But the far more important thing to notice is the very first line of the song, because it is the connection point between the metaphor and what the song is really about: “They say it ain’t complicated”. The point of the song is that love IS complicated, just like rocket science. This is where all the magic of metaphor happens: in the overlapping area between rocket science and love: IT IS COMPLICATED. IT CAN GO TERRIBLY WRONG. And finally…it’s still worth it in the end.
The reason this metaphor song works is because there is enough material in the overlap between the metaphor (rocket science) and the topic (love), and that is the key to a metaphor idea that has enough DNA to be the basis for an entire lyric. Some metaphors do not; they are interesting, descriptive and colorful—”her haircut was a church; she became sombre and restrained under its angles and spires”; “the conversation was a river; it flowed on the surface, but I was drowning in the undercurrent of tension”—but not expansive enough to describe a theme or topic for a whole song.
DESIGNING YOUR OWN DIRECT METAPHOR SONG
1. Pick one of the following themes or topics (or choose one of your own):
LOVE, WAR, LOSING A PARENT, AMBITION, GROWING UP, CLIMATE CHANGE, NOT GETTING WHAT YOU WANT, GETTING OLDER.
2. From the following list of nouns, try a number of ‘X is Y’ combinations.
Love is a traffic jam. Growing up is a spaghetti western. Climate change is a language.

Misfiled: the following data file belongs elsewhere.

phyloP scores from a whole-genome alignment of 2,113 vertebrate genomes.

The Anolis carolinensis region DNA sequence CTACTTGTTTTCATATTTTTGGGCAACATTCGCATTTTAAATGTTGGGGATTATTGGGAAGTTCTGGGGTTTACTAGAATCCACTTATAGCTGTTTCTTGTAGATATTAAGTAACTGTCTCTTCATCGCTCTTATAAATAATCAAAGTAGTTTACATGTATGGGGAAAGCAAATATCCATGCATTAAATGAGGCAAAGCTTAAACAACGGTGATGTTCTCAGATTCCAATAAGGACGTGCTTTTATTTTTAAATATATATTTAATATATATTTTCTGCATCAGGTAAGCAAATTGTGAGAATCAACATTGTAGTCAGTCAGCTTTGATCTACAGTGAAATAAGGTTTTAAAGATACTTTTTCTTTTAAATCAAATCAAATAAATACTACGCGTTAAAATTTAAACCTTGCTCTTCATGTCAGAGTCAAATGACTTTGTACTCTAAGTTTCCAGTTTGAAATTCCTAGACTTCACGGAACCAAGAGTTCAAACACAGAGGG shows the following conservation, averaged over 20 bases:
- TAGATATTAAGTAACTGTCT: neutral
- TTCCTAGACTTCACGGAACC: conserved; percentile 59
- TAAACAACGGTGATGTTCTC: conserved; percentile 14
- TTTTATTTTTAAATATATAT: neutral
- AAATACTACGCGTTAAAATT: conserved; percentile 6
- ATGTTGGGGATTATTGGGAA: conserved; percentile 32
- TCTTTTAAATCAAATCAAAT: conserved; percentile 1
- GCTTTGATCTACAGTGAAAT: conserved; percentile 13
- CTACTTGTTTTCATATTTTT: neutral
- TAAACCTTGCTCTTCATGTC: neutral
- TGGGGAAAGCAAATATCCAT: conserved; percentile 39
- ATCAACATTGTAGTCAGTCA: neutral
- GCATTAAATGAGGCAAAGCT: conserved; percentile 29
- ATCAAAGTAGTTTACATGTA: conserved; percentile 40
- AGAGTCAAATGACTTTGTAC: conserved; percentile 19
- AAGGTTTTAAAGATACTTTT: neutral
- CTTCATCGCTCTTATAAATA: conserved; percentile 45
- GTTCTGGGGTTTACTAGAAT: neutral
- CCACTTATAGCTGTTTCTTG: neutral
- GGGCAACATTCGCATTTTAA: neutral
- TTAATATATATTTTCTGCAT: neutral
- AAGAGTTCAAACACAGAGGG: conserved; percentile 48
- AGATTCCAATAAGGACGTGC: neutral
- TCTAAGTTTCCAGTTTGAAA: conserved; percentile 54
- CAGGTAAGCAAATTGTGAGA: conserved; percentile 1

Already your metaphor brain is buzzing with possibilities and ideas.
3. Taking your one metaphor, spend 5 minutes generating at least 5 different ‘connection points’, or ‘linking qualities’. That is: what are 5 different ways that your metaphor connects to your topic?
For example: Growing old is a church.
1. It is dark, empty, moldy, lonely…
2. It is bright, full of friends, and sacred…
3. It forces you to examine the life you have lived…
4. It becomes a mere recitation of habit…
5. It has a complex architecture…
A good metaphor song will have ONE MAIN connection point. There may be other related ways that you explore the connection, but they should be related to each other. So I wouldn’t be trying, in the same song, to say that growing old is both ‘dark and lonely’ as well as ‘bright and sacred’. I would pick one—the positive or the negative—and focus on that for this one song.
And then write another song that does the other one (!).